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Patanjali’s Story: Lessons for Companies in the Indian Market

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By Siddhartha Thyagarajan

Patanjali, a relatively young player in the Indian FMCG (Fast Moving Consumer Goods) sector, has taken the Indian market by storm. Patanjali is a company that produces and sells Ayurveda (Indian alternative herbal medicine) inspired goods. These include essential household items such as shampoos, soaps, toothpastes, and several similar items. Latest data indicates that the company grew by 150 percent from 2015 to 2016. The annual turnover currently is around US$ 745 million. The company targets to hit a turnover of US$ 1.4 billion in 2016-2017. The unprecedented growth begs us to question the reasons behind the company’s success.

Patanjali grew because of three distinct reasons. Firstly, the identity of Patanjali products resonated with the cultural identity of a large proportion of the Indian population. Secondly, Patanjali promised high-quality products at a reasonable price. Finally, the aggressive distribution pattern that the company undertook for its products helped its growth immensely. The following sections assess the finer details of the three-pronged strategy that is at the heart of Patanjali’s growth. Next, the article analyzes a few of the roadblocks that the company has faced in recent months. The final section will assess the key take-away for companies that plan to enter or are currently operating in India. 

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Employing Women in the Indian Workplace

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By: Pritesh Samuel

The female workforce in India remains much smaller compared to the opposite gender. Some estimates reveal that while 80 percent of men are in jobs or are looking for employment, only 32 percent of women remain in the workforce. Some of this can be attributed to cultural attitudes and social norms. Despite rapid economic growth, female workforce participation across all age groups, education levels, and in both urban and rural areas has not caught up. In addition, a recent survey by a hiring firm found there to be a significant gender pay gap in India – as high as 27 percent. Men earned a median gross hourly salary of US $4 (Rs 288) while women earned US $3 (Rs 207) per hour, with the highest gap in manufacturing and lowest in Banking Financial Services and Insurance (BFSI), Transport, Logistics, and Communication.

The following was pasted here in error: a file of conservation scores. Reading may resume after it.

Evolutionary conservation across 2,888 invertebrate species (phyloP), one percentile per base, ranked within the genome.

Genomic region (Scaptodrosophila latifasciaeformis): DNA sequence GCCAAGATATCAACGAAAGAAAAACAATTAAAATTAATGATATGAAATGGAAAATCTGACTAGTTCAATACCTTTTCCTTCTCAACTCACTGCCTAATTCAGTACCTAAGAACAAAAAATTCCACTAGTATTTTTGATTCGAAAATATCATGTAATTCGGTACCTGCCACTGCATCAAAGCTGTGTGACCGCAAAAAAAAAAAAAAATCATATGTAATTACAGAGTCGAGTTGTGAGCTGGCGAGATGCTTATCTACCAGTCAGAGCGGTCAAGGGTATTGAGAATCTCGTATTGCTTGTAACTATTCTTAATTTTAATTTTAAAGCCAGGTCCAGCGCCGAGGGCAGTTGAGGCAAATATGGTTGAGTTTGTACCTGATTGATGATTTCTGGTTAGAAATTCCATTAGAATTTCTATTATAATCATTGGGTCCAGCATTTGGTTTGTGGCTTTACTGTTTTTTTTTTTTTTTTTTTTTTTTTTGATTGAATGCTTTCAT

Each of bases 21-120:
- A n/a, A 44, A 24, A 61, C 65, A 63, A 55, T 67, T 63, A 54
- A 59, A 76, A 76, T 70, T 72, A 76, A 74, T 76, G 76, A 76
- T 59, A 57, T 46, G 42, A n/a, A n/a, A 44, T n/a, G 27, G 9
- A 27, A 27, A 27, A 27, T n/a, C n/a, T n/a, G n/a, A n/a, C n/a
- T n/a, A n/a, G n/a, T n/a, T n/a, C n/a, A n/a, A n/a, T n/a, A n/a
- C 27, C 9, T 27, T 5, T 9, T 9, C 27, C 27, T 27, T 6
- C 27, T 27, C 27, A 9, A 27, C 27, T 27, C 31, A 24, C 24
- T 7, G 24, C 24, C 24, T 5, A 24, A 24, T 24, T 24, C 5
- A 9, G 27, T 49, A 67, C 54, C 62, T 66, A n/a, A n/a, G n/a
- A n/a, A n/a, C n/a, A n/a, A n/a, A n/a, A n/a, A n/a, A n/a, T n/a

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India Regulatory Brief: Digital Equalization Levy of 6 Percent and New Tax Proposed on Startups with Falling Valuation

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Digital Equalization Levy of Six Percent from June 1, 2016

The Finance Act 2016 has introduced a digital equalization levy, or ‘Google tax’, of six percent, with effect from June 1. It is applicable only in the case of business to business transactions. When a person makes the payment to a non-resident (without permanent establishment) that exceeds an aggregate of US$ 1493 (Rs 1 lakh) a year, a withholding tax – at six percent of the gross amount paid – is imposed as equalization levy.

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Two Years into the Modi Government – How are Things Shaping Up for India?

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By Melissa Cyrill

The National Democratic Alliance (NDA) government led by Prime Minister Narendra Modi marked its two year anniversary on May 26 of this year. Given its overwhelming mandate in the 2014 general elections, the Modi government has been held to a high standard. A bounty of electoral promises has also resulted in big expectations, particularly, in the domain of economic and institutional reform, infrastructural growth, business competitiveness, and foreign policy.